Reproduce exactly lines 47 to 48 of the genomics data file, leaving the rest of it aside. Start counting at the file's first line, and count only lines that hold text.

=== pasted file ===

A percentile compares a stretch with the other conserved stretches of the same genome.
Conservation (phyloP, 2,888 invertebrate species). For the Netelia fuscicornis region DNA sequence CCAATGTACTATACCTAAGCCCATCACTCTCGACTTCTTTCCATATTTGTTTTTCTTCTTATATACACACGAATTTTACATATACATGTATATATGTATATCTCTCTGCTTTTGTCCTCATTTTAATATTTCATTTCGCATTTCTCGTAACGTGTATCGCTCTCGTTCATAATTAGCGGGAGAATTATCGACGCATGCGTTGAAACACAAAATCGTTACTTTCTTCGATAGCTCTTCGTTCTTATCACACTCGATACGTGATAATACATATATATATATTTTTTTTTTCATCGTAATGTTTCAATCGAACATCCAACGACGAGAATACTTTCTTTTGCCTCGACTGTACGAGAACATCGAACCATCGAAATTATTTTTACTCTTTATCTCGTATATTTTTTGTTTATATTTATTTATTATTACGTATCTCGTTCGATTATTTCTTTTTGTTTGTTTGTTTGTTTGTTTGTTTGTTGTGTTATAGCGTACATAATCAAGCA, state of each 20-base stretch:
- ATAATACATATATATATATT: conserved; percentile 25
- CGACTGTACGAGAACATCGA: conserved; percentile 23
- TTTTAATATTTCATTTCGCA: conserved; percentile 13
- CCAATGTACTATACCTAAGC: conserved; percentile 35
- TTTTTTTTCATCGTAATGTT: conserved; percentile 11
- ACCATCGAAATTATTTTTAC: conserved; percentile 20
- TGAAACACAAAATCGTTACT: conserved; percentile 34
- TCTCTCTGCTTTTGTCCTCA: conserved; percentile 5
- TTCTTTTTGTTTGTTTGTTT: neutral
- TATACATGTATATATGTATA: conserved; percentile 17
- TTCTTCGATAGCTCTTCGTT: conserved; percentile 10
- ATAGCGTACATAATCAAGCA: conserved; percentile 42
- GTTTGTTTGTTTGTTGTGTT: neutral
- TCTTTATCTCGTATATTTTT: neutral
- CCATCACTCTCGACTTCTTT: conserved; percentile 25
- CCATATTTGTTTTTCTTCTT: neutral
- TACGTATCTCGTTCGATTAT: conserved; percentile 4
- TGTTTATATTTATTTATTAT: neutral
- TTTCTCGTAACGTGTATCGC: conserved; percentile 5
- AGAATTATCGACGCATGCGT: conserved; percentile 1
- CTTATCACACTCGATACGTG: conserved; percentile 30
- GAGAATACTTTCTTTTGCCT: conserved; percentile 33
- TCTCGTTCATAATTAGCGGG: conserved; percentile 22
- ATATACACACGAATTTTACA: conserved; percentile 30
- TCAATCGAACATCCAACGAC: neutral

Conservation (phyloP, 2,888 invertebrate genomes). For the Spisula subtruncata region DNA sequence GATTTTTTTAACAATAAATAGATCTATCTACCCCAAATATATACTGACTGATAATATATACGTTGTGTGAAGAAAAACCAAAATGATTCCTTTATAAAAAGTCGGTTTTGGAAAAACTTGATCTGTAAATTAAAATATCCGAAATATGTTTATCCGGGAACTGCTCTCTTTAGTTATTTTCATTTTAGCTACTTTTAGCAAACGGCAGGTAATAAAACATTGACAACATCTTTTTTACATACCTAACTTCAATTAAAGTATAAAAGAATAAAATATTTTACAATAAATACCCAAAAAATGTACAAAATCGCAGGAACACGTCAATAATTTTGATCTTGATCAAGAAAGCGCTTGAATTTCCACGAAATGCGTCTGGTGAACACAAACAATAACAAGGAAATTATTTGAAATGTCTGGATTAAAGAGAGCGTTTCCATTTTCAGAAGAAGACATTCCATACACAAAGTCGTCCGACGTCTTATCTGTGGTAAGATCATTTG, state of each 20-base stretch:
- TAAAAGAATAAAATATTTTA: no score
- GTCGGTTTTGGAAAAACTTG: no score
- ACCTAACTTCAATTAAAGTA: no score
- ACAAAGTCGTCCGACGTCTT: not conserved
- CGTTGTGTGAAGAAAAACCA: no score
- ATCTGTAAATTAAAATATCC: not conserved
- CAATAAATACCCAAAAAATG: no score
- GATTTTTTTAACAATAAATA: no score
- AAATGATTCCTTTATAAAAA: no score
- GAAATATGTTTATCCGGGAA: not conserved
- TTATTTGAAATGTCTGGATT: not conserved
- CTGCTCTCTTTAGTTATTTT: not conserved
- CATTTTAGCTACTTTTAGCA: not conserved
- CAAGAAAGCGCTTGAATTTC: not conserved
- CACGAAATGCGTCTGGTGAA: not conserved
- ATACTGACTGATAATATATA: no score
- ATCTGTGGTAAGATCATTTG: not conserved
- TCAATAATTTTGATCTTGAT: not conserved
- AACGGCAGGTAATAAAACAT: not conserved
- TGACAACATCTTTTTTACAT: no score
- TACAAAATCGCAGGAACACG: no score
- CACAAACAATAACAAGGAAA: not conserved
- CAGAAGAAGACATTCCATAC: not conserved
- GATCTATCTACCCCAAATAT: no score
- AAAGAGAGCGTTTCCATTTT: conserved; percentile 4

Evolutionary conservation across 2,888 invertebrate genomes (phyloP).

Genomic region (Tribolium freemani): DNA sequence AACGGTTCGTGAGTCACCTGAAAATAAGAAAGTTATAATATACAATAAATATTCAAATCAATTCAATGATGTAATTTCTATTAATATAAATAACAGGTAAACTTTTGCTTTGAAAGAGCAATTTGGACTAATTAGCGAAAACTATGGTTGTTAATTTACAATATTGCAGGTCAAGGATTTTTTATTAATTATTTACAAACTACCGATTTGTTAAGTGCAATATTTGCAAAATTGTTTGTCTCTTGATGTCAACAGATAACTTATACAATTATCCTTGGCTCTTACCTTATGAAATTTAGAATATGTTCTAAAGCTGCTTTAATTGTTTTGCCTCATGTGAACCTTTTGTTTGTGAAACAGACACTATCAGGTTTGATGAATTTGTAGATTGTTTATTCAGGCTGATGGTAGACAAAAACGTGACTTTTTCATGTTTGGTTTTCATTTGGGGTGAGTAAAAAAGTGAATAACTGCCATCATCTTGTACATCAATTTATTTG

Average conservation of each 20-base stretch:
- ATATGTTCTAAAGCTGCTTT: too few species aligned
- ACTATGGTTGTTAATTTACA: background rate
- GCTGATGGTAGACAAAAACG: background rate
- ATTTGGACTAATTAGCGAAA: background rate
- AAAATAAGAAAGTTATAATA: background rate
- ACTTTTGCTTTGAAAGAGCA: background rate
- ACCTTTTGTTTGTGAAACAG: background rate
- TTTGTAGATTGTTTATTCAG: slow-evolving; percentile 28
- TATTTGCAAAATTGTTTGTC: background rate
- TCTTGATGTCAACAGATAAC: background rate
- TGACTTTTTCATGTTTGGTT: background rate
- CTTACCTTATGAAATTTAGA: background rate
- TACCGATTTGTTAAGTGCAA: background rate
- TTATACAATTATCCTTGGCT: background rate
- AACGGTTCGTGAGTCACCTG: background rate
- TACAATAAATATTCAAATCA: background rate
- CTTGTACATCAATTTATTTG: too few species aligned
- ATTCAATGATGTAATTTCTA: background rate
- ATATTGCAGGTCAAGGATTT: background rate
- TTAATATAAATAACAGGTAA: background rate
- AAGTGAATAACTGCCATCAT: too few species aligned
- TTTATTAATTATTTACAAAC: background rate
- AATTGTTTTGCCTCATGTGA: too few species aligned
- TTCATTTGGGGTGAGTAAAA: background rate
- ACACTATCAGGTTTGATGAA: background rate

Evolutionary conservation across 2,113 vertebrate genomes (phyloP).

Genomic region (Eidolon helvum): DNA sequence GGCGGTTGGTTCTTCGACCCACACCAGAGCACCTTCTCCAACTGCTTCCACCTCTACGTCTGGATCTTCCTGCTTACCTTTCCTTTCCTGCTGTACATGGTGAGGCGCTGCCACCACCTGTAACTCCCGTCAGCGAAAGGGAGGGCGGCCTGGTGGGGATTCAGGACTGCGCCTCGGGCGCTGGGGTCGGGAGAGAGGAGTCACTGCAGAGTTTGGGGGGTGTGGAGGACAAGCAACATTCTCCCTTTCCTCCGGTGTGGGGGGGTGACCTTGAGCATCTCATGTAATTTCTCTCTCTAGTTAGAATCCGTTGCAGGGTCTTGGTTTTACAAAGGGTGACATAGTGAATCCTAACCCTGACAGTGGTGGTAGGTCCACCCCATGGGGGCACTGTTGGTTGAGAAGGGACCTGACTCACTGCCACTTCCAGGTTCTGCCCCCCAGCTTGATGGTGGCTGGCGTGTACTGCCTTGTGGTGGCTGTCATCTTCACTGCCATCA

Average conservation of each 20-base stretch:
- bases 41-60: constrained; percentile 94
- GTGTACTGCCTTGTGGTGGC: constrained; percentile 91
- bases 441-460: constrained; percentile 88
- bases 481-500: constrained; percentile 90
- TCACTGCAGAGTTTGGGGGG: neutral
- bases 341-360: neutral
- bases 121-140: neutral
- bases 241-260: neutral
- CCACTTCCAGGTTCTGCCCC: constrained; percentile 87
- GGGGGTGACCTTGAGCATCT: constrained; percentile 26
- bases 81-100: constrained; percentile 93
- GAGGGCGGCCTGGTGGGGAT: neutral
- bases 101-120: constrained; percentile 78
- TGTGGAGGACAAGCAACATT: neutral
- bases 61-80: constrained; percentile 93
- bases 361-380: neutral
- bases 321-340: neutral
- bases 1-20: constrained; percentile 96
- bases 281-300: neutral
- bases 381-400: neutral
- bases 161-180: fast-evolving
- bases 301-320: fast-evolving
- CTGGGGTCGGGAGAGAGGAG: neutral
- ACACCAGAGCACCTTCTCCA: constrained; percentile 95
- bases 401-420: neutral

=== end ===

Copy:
- AACGGCAGGTAATAAAACAT: not conserved
- TGACAACATCTTTTTTACAT: no score